Fashion has always drawn inspiration from many sources, including things we can see every day, such as the natural world and paintings, but also from more remote fields, such as the exotic and technological. Even the esoteric realm of religion—and Catholicism in particular—has long influenced designers. Dolce & Gabbana created a line of clothing based on the mosaics in Monreale Cathedral, near Palermo, Sicily, where Domenico Dolce was born, and Cristóbal Balenciaga made garments and evening capes similar in style to clerical copes, informed by his own Spanish Catholicism. These designs will soon go on display at the Metropolitan Museum of Art in the Costume Institute spring blockbuster show Heavenly Bodies: Fashion and the Catholic Imagination (10 May-8 October).
“Some might consider fashion to be an unfitting or unseemly medium by which to engage with ideas about the sacred or the divine. But dress is central to any discussion about religion – it affirms religious allegiances and, by extension, it asserts religious differences,” says Andrew Bolton, the exhibition’s curator and head of the Costume Institute. “While religious dress and fashion are two distinct entities governed by different systems of knowledge, both operate as a visual language, relying on subtle visual codes to perform specific functions and to express complex ideas about identity. In the Catholic Church, dress not only distinguishes hierarchies but also gender distinctions in much the same way as it does in society in general.”
It is a fitting theme, then, for the show tied to the annual Met Gala, the museum’s most star-studded fundraising event, which this year is co-chaired by Amal Clooney, the human rights lawyer (and wife of movie star George Clooney), the singer Rihanna, the designer Donatella Versace and Vogue’s editor-in-chief, Anna Wintour, along with the philanthropist Stephen Schwarzman and his wife, Christine. A preview of the exhibition presented at the Colonna Gallery in Rome on 26 February was attended by Cardinal Gianfranco Ravasi, the president of the Vatican’s Pontifical Council for Culture, who wore red and black de rigueur, with Anna Wintour dressed in matching colours. “You are what you wear,” Ravasi declared at the press launch. Dress, he explained, defines the man, and God appears in the Bible as a creator but also as a tailor: “The Lord God made tunics of skin for the man and his wife, and he dressed them” (Genesis, 3:21).
The show also comes at a special time for the Roman Church; not only do many non-Catholics see Pope Francis as a charismatic figure, but Catholic aesthetics are at the centre of the recent television success The Young Pope, starring Jude Law. Perhaps that is why the church has been so generous, lending around 40 masterpieces from the Sistine Chapel’s sacristy. Many of these objects, including 12 vestments commissioned by Empress Maria Anna Carolina of Austria for Pope Pius IX, are leaving the Holy See for the first time. Some last left their papal fortress in 1983 for The Vatican Collections, the third most visited exhibition in the Met’s history. The collection includes liturgical garments and accessories, such as tiaras and rings—one, donated by Isabella II of Spain to Pope Pius IX, is adorned with 18,000 diamonds—from the 18th to the 21st century, covering 15 papacies. The oldest work is a mantle worn by Pope Benedict XIV (1740-58), the most recent a pair of red shoes that belonged to Pope John Paul II (1978-2005).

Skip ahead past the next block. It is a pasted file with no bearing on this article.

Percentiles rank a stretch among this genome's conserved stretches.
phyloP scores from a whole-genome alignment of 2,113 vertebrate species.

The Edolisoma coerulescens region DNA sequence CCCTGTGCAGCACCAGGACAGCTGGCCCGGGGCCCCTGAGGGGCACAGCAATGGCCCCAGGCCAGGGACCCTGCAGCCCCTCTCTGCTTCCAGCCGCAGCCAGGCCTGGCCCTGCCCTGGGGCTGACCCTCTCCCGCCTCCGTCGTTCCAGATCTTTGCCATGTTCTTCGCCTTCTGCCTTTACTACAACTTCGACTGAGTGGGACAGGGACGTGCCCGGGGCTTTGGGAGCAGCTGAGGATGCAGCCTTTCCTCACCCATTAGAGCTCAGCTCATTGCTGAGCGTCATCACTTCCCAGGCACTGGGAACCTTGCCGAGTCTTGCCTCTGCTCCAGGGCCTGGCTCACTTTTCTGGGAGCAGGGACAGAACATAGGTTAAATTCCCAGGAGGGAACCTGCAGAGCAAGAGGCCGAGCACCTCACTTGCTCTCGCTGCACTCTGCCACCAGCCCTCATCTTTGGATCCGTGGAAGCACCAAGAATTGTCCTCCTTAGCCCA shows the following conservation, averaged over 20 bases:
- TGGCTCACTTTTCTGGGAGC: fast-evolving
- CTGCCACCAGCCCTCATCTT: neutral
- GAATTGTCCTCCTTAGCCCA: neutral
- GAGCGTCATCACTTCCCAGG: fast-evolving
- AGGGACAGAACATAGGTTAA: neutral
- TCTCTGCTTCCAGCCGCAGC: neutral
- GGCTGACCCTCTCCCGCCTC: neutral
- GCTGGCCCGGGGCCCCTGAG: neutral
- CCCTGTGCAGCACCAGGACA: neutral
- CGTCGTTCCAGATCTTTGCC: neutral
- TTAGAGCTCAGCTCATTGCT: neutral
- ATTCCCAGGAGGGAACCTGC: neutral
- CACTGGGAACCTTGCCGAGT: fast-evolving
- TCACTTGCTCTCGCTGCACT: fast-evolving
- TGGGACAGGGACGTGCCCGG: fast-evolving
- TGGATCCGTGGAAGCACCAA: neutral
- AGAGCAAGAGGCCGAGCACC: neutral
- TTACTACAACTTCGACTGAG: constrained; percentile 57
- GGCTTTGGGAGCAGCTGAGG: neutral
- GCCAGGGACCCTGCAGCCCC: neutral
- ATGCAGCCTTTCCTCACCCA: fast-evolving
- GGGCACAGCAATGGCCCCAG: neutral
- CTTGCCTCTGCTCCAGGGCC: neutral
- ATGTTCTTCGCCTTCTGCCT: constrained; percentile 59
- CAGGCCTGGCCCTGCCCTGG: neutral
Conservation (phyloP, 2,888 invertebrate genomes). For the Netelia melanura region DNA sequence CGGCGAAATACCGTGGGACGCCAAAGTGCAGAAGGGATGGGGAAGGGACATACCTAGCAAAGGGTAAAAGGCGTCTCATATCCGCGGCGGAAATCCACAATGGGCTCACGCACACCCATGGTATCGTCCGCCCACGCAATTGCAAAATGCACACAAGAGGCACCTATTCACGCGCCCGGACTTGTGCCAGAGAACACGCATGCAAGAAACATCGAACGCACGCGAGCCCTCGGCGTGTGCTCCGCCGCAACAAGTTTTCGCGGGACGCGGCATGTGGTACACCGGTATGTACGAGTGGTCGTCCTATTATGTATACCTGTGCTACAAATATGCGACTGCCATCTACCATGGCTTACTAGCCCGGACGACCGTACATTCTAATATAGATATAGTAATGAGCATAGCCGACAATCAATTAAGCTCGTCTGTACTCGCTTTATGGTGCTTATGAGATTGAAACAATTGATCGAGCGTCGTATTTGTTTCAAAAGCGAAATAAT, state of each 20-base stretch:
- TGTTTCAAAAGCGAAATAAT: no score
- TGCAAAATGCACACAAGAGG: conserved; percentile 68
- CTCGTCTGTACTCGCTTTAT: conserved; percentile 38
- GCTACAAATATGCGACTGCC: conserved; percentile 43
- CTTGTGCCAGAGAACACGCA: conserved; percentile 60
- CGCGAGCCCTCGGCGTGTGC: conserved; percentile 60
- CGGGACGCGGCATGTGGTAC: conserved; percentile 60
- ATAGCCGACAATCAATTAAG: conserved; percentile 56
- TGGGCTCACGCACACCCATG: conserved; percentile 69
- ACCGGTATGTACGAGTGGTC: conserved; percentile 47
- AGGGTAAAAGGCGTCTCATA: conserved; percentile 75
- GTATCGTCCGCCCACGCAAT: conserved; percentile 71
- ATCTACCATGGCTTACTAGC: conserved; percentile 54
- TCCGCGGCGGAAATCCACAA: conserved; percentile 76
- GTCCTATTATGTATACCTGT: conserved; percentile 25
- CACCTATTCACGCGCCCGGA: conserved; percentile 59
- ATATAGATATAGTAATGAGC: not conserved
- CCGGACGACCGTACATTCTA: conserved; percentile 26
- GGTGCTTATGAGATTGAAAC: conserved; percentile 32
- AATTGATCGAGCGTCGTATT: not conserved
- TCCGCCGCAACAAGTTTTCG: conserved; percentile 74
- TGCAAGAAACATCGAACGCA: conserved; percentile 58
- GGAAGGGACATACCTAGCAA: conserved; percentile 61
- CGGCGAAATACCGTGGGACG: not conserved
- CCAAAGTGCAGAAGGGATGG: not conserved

There are also more than 150 fashion items, mainly for women, that date from the beginning of the 20th century up to today. These will be displayed together with work from the Met’s Medieval collection, selected by Griffith Mann, the curator in charge of the department, in the Byzantine and Medieval art galleries and Robert Lehman Wing of the museum’s Fifth Avenue building as well as in the Met Cloisters farther uptown.
The exhibition starts in the Byzantine galleries, with garments inspired by that period’s architecture and religious art. Two dresses by Gianni Versace, created for his 1991 and 1997 autumn fashion shows and based on the micro mosaics of Ravenna’s Basilica of San Vitale, are displayed next to fragments of ancient mosaics and a silver-gilt processional cross dating from AD1000. The exhibition continues in the Medieval galleries, which, in contrast, focus on objects influenced by the Catholic hierarchy. Among the items included in this section is a Valentino piece that cannot be missed, designed by Pierpaolo Piccioli for the 2017 haute couture collection, which pays homage to the “great cape” worn by cardinals on the church’s most solemn liturgical occasions. There is also a chasuble designed by Jean-Charles de Castelbajac for Pope John Paul II, which he wore on World Youth Day in 1997.
Farther on, visitors can admire garments that draw on the habits of Catholic sisters and nuns, and others from the Cult of the Virgin Mary. Among these is one created by Yves Saint Laurent for the statue of the Virgin of El Rocío in the Church of Our Lady of Compassion in Paris, and another by Riccardo Tisci, Givenchy’s former creative director, for Our Lady of Graces in the Parish of Saint Peter the Apostle in Palagianello, in southeastern Italy. In the Robert Lehman Wing, the objects draw on the cult of the saints and angels, including a garment by Elsa Schiaparelli embroidered with the Keys of Heaven (the designer was baptised in St Peter’s Basilica in Rome), and another with enormous wings, called Angel of Gold, by Roberto Capucci.